Guest Contribution: Why You Should Visit Tijuana

Natalie C.

Natalie C.

Back in February, Westridge students traveled to Tijuana, Mexico to learn about immigration and life at the border firsthand. This was the second year in a row that Westridge has offered this experience for students in Spanish IV and above or those currently enrolled in Jen Marcus’ Global Studies class. Natalie C. ’21 jumped at the chance to spend five days at the border, especially because she is currently studying immigration in her Global Initiative project. After returning, she wrote this special contribution for Spyglass, capturing what she learned and what the trip meant to her. 

~ Staff writer Isabel A.  


Tijuana, Mexico. They covered the corpse with a blanket.

It was a small one, barely large enough to shield his face, and coincidentally the same shades of blue and yellow as the sunset we had seen less than twenty-four hours ago. The swirling colors had been so beautifully splattered in the evening sky, and now they mockingly adorned the face of a dead man.

The man had collapsed while waiting for food in front of the desayunador we had been volunteering at, never to be revived.  And while not alone, he died amongst strangers—without family and friends. Furthermore, once those strangers left, his only remaining company were the buzzing flies, littered garbage, and the stench of old alcohol that perpetually hung in the air. It was a chilling scene.

The worst part, I think, was that his body remained like that—alone—for several hours until the morgue workers arrived.

My classmates and I walked directly past the body on the way to our bus – at one point we were less than ten or fifteen feet away. I tried to recall his then covered face and commit his features to memory; wisps of graying facial hair, darkish skin, and glasses with light frames were all I could remember.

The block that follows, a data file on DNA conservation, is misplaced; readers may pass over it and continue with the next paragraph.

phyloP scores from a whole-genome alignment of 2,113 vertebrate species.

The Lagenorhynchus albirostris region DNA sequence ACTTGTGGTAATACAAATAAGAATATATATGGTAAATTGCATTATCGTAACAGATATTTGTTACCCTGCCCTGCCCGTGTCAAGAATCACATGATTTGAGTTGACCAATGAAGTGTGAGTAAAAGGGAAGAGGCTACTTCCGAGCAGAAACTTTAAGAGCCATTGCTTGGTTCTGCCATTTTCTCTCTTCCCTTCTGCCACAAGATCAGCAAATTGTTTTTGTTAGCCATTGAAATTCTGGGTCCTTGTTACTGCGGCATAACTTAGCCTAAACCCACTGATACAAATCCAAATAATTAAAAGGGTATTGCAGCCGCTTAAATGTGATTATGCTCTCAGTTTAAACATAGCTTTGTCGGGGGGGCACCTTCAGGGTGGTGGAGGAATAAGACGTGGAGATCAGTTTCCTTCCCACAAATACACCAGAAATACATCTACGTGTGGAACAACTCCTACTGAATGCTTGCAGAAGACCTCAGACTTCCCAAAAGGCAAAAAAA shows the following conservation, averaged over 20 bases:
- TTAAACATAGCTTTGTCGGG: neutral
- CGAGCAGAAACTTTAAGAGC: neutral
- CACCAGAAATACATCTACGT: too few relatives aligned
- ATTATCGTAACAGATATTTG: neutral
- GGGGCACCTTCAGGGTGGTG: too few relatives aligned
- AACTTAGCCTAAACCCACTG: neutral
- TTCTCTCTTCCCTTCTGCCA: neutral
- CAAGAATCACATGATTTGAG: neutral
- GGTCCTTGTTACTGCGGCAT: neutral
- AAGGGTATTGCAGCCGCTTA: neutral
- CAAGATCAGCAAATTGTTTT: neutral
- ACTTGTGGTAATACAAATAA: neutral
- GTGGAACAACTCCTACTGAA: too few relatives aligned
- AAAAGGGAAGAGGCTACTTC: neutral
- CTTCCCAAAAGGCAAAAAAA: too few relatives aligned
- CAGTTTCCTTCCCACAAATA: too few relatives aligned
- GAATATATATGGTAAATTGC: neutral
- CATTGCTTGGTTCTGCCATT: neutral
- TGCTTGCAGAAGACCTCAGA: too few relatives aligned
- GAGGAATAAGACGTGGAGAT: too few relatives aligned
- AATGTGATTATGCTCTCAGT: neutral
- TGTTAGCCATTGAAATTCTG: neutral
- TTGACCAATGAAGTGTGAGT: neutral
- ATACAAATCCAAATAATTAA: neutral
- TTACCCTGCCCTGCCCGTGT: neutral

Once on the bus, some of my classmates cried, shaken with such a direct confrontation with death. However, I just stared; I stared at that sunset-colored blanket for as long as I could, perplexed. I could not grasp how something so horrible could remind me so vividly of something so breathtaking. How Tijuana could be so beautiful in one moment, yet so ugly in another.

Although I was only in Tijuana for four days, I found it to be a city of contradictions, a city that is as three-dimensional as its people, for behind every beautiful thing, person, or place in Tijuana, there is something lurking beneath the surface. There is anger, there is sadness, and there is a pervasive desire for a better life.

For every meek high school boy tentatively offering his girlfriend flowers on El Día de San Valentino, there is a deported veteran of the United States military fighting for his right to return to America. For every message painted on the wall declaring that “love has no borders,” there is a woman going to court for the ninth time to fight for visitation rights with her daughter in America. For every kid frolicking on the beach, there is a woman stationed at the wall hoping for a mere glance of the family she has been separated from—less than thirty feet apart, yet an impossible distance to cross.